The whole college selection process can be a daunting challenge for Catholic families, both to those searching for the first-time, and even to those who have gone through the process before. Going to college can change a person’s life forever, including where he ends up for eternity. After all those years of sacrificing to give their children the best possible Catholic education, many parents are confronted with a huge decision. This advice will help prospective college students and their parents make this decision.
For Such a Time as This
For Such a Time as This offers curriculum assistance, distance learning, and college admission consulting.
Articles
What does the SAT measure? Aptitude? Achievement? Anything?
When the first SAT was created, it was named the Scholastic Aptitude Test, signaling that its creators and the education world believed it to be a test of aptitude, or, a student’s ability to perform well in college. Aptitude tests supposedly measure talents that indicate possible achievement in the future, while achievement tests supposedly reveal how much someone has learned in the past. All these years later, we know the test never really did measure anybody’s aptitude to do well in college.
Home-Schooled Students & Admission: Your Child's Unique Approach to the Process
Each college evaluates home-schooled applicants differently. Some colleges admit many home schoolers. Others have yet to admit one. Either way, your child needs to take extra admission steps.
The SAT vs. the ACT: Which to Choose?
Colleges will accept either the SAT or ACT. So which should you take? It's all about the numbers. Some students end up scoring substantially higher on the SAT; others do better on the ACT. The Princeton Review Assessment (PRA) is designed to help you determine which test is better fit with your abilities.
Recognizing Home School Diplomas for College Admittance and Financial Aid
Colleges and universities frequently ask two questions about home schoolers: (1) Are home schoolers eligible for financial aid without obtaining a GED or passing an ability-to-benefit test? and (2) Can a university admit a student with a home school high school diploma who is under the age of compulsory attendance and still retain its eligibility for federal funding? The answer to both questions is “Yes.” This analysis of the Higher Education Act Amendments of 1998 explains what post-secondary schools could require of home school applicants and how homeschooled students are eligible for financial aid.
Homeschooling Comes of Age
A fascinating and positive look at some of Brown University alumni who were homeschooled as children. Teaching children at home is no longer just the choice of religious and political iconoclasts. Now, drawn by Brown’s tradition of independence and self-direction, a new generation of homeschoolers is arriving—and thriving—on campus.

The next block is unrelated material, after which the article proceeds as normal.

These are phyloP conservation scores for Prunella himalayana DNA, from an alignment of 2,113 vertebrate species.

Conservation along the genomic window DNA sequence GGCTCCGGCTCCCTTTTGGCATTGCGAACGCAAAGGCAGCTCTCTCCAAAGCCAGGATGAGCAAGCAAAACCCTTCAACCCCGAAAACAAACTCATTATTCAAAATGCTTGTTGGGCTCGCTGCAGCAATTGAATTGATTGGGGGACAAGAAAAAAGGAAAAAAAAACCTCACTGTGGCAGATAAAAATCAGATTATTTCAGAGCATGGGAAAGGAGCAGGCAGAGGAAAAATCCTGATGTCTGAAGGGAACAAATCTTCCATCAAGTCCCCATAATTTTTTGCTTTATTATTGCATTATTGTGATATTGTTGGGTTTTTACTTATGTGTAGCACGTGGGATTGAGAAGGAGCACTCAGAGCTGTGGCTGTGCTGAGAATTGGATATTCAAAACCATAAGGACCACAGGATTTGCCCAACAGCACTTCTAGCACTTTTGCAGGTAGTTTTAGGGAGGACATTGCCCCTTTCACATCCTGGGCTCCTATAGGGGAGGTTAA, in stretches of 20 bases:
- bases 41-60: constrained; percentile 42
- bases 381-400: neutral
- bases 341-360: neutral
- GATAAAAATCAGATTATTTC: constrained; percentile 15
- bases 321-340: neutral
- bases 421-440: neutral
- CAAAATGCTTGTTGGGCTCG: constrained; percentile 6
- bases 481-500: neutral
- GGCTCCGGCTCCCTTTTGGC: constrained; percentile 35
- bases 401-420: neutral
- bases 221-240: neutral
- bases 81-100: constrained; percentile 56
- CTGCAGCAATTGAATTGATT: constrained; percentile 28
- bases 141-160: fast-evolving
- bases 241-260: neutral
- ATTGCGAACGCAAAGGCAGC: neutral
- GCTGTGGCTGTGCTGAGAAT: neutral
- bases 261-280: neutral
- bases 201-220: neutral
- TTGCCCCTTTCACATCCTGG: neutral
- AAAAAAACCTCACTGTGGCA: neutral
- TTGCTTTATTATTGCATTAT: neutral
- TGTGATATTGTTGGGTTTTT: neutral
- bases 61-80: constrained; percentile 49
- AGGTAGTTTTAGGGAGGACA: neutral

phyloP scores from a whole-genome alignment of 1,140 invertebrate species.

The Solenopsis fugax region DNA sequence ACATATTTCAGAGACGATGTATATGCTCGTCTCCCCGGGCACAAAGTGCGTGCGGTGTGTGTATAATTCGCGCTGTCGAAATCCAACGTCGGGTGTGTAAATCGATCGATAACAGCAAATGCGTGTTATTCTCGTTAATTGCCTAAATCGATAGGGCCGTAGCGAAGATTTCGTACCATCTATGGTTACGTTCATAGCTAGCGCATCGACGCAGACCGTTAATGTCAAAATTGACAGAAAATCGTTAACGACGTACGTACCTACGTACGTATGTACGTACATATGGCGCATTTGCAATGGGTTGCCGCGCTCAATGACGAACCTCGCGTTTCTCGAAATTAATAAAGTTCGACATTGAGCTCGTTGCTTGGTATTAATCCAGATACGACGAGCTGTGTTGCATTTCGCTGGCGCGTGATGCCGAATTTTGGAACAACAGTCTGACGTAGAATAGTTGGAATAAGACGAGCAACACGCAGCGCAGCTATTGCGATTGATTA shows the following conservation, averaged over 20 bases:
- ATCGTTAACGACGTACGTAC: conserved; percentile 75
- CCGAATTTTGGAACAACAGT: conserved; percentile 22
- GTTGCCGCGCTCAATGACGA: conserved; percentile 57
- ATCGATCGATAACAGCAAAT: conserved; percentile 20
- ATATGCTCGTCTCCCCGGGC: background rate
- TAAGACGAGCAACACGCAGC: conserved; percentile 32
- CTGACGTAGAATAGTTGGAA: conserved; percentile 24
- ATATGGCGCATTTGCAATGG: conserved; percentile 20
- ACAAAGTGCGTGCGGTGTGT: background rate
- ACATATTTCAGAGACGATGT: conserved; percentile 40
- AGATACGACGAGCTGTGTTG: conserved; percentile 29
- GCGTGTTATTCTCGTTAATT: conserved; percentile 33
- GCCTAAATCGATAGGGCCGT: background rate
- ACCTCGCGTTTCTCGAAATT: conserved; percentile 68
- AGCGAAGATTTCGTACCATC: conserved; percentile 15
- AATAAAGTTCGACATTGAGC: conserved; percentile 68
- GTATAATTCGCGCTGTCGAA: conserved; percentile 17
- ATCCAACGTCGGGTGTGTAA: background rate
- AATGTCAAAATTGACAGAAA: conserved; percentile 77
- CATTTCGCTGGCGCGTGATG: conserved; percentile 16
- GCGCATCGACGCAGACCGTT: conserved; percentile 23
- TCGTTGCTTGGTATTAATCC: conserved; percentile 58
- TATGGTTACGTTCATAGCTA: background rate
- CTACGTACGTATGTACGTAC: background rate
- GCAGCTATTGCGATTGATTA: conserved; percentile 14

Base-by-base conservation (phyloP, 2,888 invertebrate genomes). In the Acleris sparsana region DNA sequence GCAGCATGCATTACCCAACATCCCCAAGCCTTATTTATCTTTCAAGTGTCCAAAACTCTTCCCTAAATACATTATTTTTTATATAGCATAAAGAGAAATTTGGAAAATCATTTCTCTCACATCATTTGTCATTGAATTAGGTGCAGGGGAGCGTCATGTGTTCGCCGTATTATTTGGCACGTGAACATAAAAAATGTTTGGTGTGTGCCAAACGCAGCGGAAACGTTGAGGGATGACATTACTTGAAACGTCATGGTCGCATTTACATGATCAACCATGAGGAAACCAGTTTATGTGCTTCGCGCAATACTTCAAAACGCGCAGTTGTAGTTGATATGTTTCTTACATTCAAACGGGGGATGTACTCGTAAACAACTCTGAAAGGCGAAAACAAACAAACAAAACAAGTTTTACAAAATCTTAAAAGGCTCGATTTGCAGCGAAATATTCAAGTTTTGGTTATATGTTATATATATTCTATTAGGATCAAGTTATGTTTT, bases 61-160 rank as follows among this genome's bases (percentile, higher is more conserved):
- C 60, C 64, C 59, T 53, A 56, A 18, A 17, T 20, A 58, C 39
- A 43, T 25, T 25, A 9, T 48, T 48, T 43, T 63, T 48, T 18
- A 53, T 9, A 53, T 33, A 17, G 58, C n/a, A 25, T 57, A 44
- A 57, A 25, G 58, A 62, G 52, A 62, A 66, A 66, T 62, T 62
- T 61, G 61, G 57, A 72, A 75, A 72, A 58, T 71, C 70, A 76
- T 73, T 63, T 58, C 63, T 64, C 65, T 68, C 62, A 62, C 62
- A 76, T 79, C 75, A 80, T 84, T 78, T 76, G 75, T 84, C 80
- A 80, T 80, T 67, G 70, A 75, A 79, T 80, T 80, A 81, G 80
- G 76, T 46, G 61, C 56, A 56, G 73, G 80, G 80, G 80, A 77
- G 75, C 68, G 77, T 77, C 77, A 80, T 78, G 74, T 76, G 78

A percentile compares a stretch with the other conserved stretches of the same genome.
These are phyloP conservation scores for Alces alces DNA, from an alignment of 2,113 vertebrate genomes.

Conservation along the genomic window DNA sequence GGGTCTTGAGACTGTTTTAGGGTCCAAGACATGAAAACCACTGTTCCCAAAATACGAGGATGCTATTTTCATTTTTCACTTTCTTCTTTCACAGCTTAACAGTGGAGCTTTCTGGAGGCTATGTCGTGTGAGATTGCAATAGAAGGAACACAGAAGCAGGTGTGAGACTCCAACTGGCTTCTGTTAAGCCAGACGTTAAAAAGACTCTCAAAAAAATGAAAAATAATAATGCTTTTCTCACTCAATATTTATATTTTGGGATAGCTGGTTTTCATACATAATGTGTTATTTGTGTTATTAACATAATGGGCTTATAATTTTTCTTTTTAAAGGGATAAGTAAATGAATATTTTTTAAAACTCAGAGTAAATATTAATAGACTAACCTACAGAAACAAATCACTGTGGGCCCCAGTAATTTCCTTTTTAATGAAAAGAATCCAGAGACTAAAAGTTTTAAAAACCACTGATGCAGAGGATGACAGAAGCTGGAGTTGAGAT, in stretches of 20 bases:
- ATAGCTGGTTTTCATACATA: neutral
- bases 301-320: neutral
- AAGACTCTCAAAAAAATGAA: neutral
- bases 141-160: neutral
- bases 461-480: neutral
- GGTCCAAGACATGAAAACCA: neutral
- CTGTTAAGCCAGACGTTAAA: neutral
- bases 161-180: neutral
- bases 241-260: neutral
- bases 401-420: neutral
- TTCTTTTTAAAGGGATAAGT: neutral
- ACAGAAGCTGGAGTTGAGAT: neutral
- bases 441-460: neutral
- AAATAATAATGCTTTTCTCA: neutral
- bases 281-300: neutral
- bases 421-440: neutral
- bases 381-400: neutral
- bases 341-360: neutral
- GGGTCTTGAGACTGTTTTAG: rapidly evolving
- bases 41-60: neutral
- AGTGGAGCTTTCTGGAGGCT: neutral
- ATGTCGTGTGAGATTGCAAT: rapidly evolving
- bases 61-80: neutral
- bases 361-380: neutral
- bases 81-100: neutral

Looking Ahead to College
This article includes some great tips for organizing for a college search. Includes information on how colleges assess homeschoolers, widely used exams for college acceptance and/or credit, and more.
ACT vs SAT: Key differences between the ACT and SAT
ACT vs SAT: which test is a better fit for your student? Students may take whichever test they prefer (assuming there are available testing locations for both tests). If you’re not sure which test your child would prefer, consider the key differences between the ACT and SAT. Some students find that the ACT caters to their strengths more so than the SAT, and vice versa. Need a quick side-by-side comparison of the tests? Check out this ACT vs SAT Comparison Chart.
Admissions Decision-Making Models: How U.S. Institutions of Higher Education Select Undergraduate Students
This report examines how institutions make admissions decisions. Information from more than 100 institutions, representing all levels of selectivity, forms the basis for this report.
And What About College?: How Homeschooling Can Lead to Admissions to the Best Colleges & Universities
Get all your questions about helping your homeschooled student apply and get accepted to college answered with this resource. It discusses transcripts, diplomas, education choices, online colleges, and more. If you are worried about whether your homeschooled student can have a successful college search, then this book will help allay those fears and offers good support and information. 
How Do Home School Graduates Enter the Military?
Article includes anecdotes and information about joining the military without a high school diploma.
Financial Aid
Federal Student Aid (FSA)